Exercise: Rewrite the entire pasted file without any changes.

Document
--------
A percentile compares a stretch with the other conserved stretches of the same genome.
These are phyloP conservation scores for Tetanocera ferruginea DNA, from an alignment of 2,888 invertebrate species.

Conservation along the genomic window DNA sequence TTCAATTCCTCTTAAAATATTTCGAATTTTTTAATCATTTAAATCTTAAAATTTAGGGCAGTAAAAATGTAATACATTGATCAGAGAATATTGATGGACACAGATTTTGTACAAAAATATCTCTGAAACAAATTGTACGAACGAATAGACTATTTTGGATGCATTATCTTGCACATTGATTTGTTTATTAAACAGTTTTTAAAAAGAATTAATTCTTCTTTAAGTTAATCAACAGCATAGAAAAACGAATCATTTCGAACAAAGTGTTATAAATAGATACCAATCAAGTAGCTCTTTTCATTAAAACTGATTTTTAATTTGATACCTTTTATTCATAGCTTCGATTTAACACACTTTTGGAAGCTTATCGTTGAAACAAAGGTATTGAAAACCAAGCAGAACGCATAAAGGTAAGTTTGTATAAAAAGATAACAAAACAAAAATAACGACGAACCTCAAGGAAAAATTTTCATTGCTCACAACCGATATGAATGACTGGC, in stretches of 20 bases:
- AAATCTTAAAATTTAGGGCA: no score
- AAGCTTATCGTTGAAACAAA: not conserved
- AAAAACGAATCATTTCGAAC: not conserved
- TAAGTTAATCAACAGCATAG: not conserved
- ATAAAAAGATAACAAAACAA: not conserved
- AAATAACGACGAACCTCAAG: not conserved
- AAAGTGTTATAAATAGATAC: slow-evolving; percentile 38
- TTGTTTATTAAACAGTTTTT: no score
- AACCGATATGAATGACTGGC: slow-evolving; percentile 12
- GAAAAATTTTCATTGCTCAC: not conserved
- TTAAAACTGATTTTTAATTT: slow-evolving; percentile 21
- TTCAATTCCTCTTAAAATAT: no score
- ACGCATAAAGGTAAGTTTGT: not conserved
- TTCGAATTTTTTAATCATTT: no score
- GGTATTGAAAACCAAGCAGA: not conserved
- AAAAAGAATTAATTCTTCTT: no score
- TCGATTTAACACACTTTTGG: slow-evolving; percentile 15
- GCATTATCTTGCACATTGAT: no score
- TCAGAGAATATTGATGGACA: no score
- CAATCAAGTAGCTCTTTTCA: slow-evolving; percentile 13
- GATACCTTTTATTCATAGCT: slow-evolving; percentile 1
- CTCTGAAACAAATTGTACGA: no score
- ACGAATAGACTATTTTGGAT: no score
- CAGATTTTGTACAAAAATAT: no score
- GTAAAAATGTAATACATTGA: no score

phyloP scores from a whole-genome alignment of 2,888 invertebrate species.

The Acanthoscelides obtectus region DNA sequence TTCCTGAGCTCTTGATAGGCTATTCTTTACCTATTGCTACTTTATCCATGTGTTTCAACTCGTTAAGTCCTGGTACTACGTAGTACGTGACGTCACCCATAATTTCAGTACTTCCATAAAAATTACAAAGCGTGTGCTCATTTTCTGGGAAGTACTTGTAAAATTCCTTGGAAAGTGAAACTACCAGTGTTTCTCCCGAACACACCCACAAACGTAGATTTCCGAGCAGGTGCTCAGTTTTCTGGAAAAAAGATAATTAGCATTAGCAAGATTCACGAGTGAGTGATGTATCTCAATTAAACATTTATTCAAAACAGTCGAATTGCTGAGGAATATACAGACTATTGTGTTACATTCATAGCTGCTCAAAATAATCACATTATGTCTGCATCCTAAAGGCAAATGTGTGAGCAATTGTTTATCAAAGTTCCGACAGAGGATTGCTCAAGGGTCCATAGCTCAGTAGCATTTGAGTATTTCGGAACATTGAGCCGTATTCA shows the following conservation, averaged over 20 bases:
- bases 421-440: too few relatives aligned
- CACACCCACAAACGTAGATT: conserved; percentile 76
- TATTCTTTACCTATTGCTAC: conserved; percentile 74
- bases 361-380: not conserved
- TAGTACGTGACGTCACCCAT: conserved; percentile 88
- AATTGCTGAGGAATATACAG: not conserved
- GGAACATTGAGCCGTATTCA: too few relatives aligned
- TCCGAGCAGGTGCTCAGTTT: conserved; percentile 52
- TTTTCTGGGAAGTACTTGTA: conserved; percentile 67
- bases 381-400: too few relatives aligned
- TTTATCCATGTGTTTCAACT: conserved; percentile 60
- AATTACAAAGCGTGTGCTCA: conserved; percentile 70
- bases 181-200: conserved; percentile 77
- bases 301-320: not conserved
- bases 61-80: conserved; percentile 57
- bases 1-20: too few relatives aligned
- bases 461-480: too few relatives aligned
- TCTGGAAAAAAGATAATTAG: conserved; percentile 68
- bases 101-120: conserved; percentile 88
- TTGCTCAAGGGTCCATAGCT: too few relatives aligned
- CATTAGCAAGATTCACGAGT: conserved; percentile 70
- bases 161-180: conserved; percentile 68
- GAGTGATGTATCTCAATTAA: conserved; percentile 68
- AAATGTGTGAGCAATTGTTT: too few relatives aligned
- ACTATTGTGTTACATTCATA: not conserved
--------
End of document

A percentile compares a stretch with the other conserved stretches of the same genome.
These are phyloP conservation scores for Tetanocera ferruginea DNA, from an alignment of 2,888 invertebrate species.

Conservation along the genomic window DNA sequence TTCAATTCCTCTTAAAATATTTCGAATTTTTTAATCATTTAAATCTTAAAATTTAGGGCAGTAAAAATGTAATACATTGATCAGAGAATATTGATGGACACAGATTTTGTACAAAAATATCTCTGAAACAAATTGTACGAACGAATAGACTATTTTGGATGCATTATCTTGCACATTGATTTGTTTATTAAACAGTTTTTAAAAAGAATTAATTCTTCTTTAAGTTAATCAACAGCATAGAAAAACGAATCATTTCGAACAAAGTGTTATAAATAGATACCAATCAAGTAGCTCTTTTCATTAAAACTGATTTTTAATTTGATACCTTTTATTCATAGCTTCGATTTAACACACTTTTGGAAGCTTATCGTTGAAACAAAGGTATTGAAAACCAAGCAGAACGCATAAAGGTAAGTTTGTATAAAAAGATAACAAAACAAAAATAACGACGAACCTCAAGGAAAAATTTTCATTGCTCACAACCGATATGAATGACTGGC, in stretches of 20 bases:
- AAATCTTAAAATTTAGGGCA: no score
- AAGCTTATCGTTGAAACAAA: not conserved
- AAAAACGAATCATTTCGAAC: not conserved
- TAAGTTAATCAACAGCATAG: not conserved
- ATAAAAAGATAACAAAACAA: not conserved
- AAATAACGACGAACCTCAAG: not conserved
- AAAGTGTTATAAATAGATAC: slow-evolving; percentile 38
- TTGTTTATTAAACAGTTTTT: no score
- AACCGATATGAATGACTGGC: slow-evolving; percentile 12
- GAAAAATTTTCATTGCTCAC: not conserved
- TTAAAACTGATTTTTAATTT: slow-evolving; percentile 21
- TTCAATTCCTCTTAAAATAT: no score
- ACGCATAAAGGTAAGTTTGT: not conserved
- TTCGAATTTTTTAATCATTT: no score
- GGTATTGAAAACCAAGCAGA: not conserved
- AAAAAGAATTAATTCTTCTT: no score
- TCGATTTAACACACTTTTGG: slow-evolving; percentile 15
- GCATTATCTTGCACATTGAT: no score
- TCAGAGAATATTGATGGACA: no score
- CAATCAAGTAGCTCTTTTCA: slow-evolving; percentile 13
- GATACCTTTTATTCATAGCT: slow-evolving; percentile 1
- CTCTGAAACAAATTGTACGA: no score
- ACGAATAGACTATTTTGGAT: no score
- CAGATTTTGTACAAAAATAT: no score
- GTAAAAATGTAATACATTGA: no score

phyloP scores from a whole-genome alignment of 2,888 invertebrate species.

The Acanthoscelides obtectus region DNA sequence TTCCTGAGCTCTTGATAGGCTATTCTTTACCTATTGCTACTTTATCCATGTGTTTCAACTCGTTAAGTCCTGGTACTACGTAGTACGTGACGTCACCCATAATTTCAGTACTTCCATAAAAATTACAAAGCGTGTGCTCATTTTCTGGGAAGTACTTGTAAAATTCCTTGGAAAGTGAAACTACCAGTGTTTCTCCCGAACACACCCACAAACGTAGATTTCCGAGCAGGTGCTCAGTTTTCTGGAAAAAAGATAATTAGCATTAGCAAGATTCACGAGTGAGTGATGTATCTCAATTAAACATTTATTCAAAACAGTCGAATTGCTGAGGAATATACAGACTATTGTGTTACATTCATAGCTGCTCAAAATAATCACATTATGTCTGCATCCTAAAGGCAAATGTGTGAGCAATTGTTTATCAAAGTTCCGACAGAGGATTGCTCAAGGGTCCATAGCTCAGTAGCATTTGAGTATTTCGGAACATTGAGCCGTATTCA shows the following conservation, averaged over 20 bases:
- bases 421-440: too few relatives aligned
- CACACCCACAAACGTAGATT: conserved; percentile 76
- TATTCTTTACCTATTGCTAC: conserved; percentile 74
- bases 361-380: not conserved
- TAGTACGTGACGTCACCCAT: conserved; percentile 88
- AATTGCTGAGGAATATACAG: not conserved
- GGAACATTGAGCCGTATTCA: too few relatives aligned
- TCCGAGCAGGTGCTCAGTTT: conserved; percentile 52
- TTTTCTGGGAAGTACTTGTA: conserved; percentile 67
- bases 381-400: too few relatives aligned
- TTTATCCATGTGTTTCAACT: conserved; percentile 60
- AATTACAAAGCGTGTGCTCA: conserved; percentile 70
- bases 181-200: conserved; percentile 77
- bases 301-320: not conserved
- bases 61-80: conserved; percentile 57
- bases 1-20: too few relatives aligned
- bases 461-480: too few relatives aligned
- TCTGGAAAAAAGATAATTAG: conserved; percentile 68
- bases 101-120: conserved; percentile 88
- TTGCTCAAGGGTCCATAGCT: too few relatives aligned
- CATTAGCAAGATTCACGAGT: conserved; percentile 70
- bases 161-180: conserved; percentile 68
- GAGTGATGTATCTCAATTAA: conserved; percentile 68
- AAATGTGTGAGCAATTGTTT: too few relatives aligned
- ACTATTGTGTTACATTCATA: not conserved